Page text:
"Cambridge’s is a history of continued oppression, but also one of resistance"LOUIS ASHWORTH

Freshers’ week is a time when Cambridge really revels in its history; new students are inundated with information about the prominence of their college and its past within the University, and constantly reminded of the legacy that they have somehow become part of. This process can in itself be alienating for those who do not fit the mould set out for them by hundreds of years of ‘traditions’.

Navigating this new world of gowns and formal dinners and drinking to the Queen - and even to ‘Sir Winston’, if you happen to be joining me at Churchill College - is not just disorienting. It’s also designed to other, to make sure that those that hold the power in institutions like this maintain their control. But these feelings of alienation do not have to be brushed away or overcome: they can be sources of great strength and opportunities to learn and build collectively to dismantle these historic systems of exclusion.

Do not be afraid to disorient yourself within Cambridge, and to choose to centre the histories that the University does not tell

Joining the University does not have to mean accepting or becoming complicit in this institution’s practices. If anything, our privileged position as current students with access to its resources should encourage us to challenge the image the University paints of its values and histories, and hold it to account where we can.

For every tale of university excellence or of Cambridge’s ‘special role’ in the world, we must pause to consider those histories that are not being told, those that are actively suppressed, and the motivations behind the stories that are perpetuated. It is vitally important that we recognise which narratives are being rehearsed to new students, and which voices are being erased in the process of ‘orienting’ us within the institution.

As we enter our first weeks of term, we’re often reminded of the students that - often literally - walked these steps before us. But while Cambridge’s star-studded alumni lists make much of the Isaac Newtons, John Maynard Keynes and Charles Darwins, there are far fewer faces that are black or female, disabled or queer. According to the Victoria and Albert museum’s research, the first black student attended Cambridge in 1758, but Francis Williams doesn’t appear in the University’s records. Fast forward over two hundred and fifty years, and between 2012 and 2016, 6 of Cambridge’s 29 undergraduate colleges admitted fewer than 10 British BME students.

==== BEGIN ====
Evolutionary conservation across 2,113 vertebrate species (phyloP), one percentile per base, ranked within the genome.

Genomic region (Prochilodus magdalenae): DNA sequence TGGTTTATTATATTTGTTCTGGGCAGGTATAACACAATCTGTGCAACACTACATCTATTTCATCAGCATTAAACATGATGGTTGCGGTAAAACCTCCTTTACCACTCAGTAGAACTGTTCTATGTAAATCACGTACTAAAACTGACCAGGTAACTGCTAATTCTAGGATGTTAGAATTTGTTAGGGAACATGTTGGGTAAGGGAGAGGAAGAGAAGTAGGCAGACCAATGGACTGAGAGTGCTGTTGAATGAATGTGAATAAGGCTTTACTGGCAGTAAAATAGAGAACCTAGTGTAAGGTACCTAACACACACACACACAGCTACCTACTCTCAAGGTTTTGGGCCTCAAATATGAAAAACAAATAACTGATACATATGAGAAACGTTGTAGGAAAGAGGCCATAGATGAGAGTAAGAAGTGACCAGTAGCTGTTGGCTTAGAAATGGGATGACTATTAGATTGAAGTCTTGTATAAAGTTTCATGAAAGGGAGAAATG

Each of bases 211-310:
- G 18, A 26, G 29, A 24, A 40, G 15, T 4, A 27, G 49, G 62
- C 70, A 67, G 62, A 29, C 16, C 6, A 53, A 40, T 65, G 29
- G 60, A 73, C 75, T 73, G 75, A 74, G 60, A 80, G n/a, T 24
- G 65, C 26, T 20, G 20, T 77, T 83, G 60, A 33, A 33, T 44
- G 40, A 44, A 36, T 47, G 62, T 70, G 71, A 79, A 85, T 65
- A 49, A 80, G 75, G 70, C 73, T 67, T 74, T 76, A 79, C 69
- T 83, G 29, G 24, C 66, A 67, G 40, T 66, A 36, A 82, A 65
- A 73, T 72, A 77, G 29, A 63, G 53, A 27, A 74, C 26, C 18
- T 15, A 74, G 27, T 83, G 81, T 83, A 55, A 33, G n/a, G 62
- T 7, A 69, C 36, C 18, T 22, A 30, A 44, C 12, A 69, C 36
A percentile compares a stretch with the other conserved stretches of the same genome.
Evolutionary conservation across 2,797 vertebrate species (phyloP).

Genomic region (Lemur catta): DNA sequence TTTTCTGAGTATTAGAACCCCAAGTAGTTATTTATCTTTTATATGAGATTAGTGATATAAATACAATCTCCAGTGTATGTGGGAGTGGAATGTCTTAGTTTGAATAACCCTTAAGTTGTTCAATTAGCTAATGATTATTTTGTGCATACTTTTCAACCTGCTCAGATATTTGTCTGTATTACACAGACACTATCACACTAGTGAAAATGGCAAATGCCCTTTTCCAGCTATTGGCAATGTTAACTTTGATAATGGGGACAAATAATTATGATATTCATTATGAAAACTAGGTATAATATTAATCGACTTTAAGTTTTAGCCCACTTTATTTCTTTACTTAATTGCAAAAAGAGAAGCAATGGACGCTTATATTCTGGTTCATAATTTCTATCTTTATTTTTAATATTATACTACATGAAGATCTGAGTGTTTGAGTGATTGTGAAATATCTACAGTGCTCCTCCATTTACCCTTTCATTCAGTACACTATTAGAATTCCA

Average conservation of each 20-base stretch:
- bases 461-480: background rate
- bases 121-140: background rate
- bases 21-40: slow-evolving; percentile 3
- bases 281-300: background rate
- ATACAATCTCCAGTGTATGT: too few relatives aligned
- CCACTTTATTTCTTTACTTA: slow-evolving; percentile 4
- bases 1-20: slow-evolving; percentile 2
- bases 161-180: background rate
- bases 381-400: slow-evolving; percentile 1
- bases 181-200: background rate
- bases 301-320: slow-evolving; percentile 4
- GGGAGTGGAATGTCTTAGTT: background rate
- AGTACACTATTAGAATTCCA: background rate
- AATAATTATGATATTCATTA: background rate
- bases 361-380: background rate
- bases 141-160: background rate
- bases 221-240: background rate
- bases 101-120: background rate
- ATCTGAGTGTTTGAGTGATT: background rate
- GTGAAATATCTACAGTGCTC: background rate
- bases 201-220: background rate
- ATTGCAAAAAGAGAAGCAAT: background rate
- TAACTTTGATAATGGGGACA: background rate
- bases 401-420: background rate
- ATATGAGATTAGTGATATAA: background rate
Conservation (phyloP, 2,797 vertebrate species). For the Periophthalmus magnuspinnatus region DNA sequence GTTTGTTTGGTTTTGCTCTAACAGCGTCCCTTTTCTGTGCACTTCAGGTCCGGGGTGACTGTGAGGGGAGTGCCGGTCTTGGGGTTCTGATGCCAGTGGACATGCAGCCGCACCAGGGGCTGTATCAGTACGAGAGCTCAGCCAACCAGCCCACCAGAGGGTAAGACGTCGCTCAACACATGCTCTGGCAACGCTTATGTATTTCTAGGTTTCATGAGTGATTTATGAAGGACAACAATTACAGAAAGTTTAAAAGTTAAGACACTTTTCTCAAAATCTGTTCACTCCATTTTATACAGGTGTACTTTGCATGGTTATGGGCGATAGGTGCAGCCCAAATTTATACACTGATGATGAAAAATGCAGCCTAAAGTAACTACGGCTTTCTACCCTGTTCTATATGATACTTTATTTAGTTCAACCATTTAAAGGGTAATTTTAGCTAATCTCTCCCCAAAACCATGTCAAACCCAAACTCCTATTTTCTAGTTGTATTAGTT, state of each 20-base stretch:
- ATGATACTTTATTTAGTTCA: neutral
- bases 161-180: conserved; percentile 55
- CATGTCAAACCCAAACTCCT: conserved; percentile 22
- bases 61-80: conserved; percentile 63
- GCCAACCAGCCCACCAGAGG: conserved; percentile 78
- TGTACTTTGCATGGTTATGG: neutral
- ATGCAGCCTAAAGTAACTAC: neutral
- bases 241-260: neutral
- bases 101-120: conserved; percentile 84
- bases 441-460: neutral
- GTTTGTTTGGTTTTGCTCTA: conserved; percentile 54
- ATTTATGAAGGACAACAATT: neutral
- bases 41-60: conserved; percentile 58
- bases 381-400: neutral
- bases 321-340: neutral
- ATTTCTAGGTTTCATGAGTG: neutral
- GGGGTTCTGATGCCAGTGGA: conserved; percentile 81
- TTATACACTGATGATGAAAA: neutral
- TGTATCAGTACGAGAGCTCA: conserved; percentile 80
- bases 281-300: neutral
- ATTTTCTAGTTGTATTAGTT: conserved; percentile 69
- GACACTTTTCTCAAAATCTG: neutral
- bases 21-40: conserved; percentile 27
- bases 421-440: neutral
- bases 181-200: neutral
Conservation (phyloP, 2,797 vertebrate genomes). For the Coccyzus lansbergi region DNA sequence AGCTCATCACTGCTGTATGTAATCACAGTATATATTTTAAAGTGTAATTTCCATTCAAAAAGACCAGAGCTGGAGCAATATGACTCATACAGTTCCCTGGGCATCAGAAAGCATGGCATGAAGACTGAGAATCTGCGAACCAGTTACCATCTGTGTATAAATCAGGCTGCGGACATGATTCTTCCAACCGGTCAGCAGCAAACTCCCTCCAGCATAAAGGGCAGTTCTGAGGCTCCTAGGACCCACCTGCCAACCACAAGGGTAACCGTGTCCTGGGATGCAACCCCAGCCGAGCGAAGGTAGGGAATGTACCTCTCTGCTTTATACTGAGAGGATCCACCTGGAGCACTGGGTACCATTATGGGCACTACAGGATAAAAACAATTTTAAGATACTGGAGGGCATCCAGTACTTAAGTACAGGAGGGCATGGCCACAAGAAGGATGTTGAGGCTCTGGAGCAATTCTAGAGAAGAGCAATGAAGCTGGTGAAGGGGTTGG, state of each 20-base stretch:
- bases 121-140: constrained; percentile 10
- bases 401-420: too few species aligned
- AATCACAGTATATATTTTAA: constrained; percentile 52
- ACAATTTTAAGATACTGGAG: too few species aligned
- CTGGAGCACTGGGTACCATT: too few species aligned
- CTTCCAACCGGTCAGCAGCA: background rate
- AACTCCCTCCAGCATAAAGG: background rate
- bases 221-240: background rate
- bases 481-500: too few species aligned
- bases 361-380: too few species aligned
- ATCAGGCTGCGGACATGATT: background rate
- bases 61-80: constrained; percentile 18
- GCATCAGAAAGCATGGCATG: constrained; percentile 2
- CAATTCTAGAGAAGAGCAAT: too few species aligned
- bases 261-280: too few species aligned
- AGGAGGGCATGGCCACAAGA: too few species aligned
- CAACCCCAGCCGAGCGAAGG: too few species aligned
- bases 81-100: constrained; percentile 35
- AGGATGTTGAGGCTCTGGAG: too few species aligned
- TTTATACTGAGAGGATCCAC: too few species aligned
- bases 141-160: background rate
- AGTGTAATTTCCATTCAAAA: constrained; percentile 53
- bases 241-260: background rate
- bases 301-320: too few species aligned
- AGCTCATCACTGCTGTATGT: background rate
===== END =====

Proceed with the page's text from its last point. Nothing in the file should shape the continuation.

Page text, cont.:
Even if we only look at the last academic year, students have witnessed and been the target of the right-wing press, with repeated vitriolic attacks on those daring to suggest that Cambridge broaden the scope of its teaching. Learning about those without white, male and Eurocentric names can only enrich our studies, and can also give us the tools needed to critique the University’s legacies of oppression. It is as important as ever to celebrate and protect those fighting to make these changes.

Student movements have repeatedly forced change against the odds

However, as university fees increase and the ‘student experience’ becomes increasingly commodified, it is all too easy to see how the project of decolonisation itself can be turned into a check-box to be fulfilled with the tokenistic inclusion of ‘diverse’ names, while ignoring the fundamental injustices at the heart of the institution. ‘Diversity’ becomes co-opted into another way that the University can compete in the marketplace of higher education. It is therefore vitally important not only to undertake the work of decolonising within the University, but to actively deconstruct these institutions that are built to exclude.

This can all feel overwhelming to say the least, but although Cambridge is steeped in historic and continued oppression, we are also joining a legacy of hope and resistance. Student movements have repeatedly forced change against the odds, and new freshers are entering Cambridge at a time when campaigns towards a more truly democratic university are building in strength. In March this year, student solidarity for the pensions strikes involved the coming together of various different groups to create their vision of a just university.


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Among their points were calls for fairer rents, a decolonised curriculum, and an end to the university’s investment in fossil fuel industries. They are part of a history that you probably won’t find in your freshers’ guide – that of Cambridge activism. From the anti-war protests and rent strikes of the 1960s and the ‘Garden House Riot’ of 1971, to the protests against fee increases in 2010 and 2011, students of Cambridge have found that they do have power when they join together to push for a common cause.

When we centre the voices that have been marginalised in our studies, those whose knowledge has not been valued by the academy because they were female, or black, or too poor to access the university; when we remember that we are not alone in feeling disoriented within Cambridge– we can see that Cambridge’s is a history of continued oppression but also one of resistance. The bottom line is that you do not have to become ‘oriented’ within Cambridge. Your feelings of alienation can be a source of strength, solidarity, and hope, and equip you to think critically about the institution that you are now a part of. Do not be afraid to disorient yourself within Cambridge, and to choose to centre the histories that the university does not tell. I promise you’ll be in good company.

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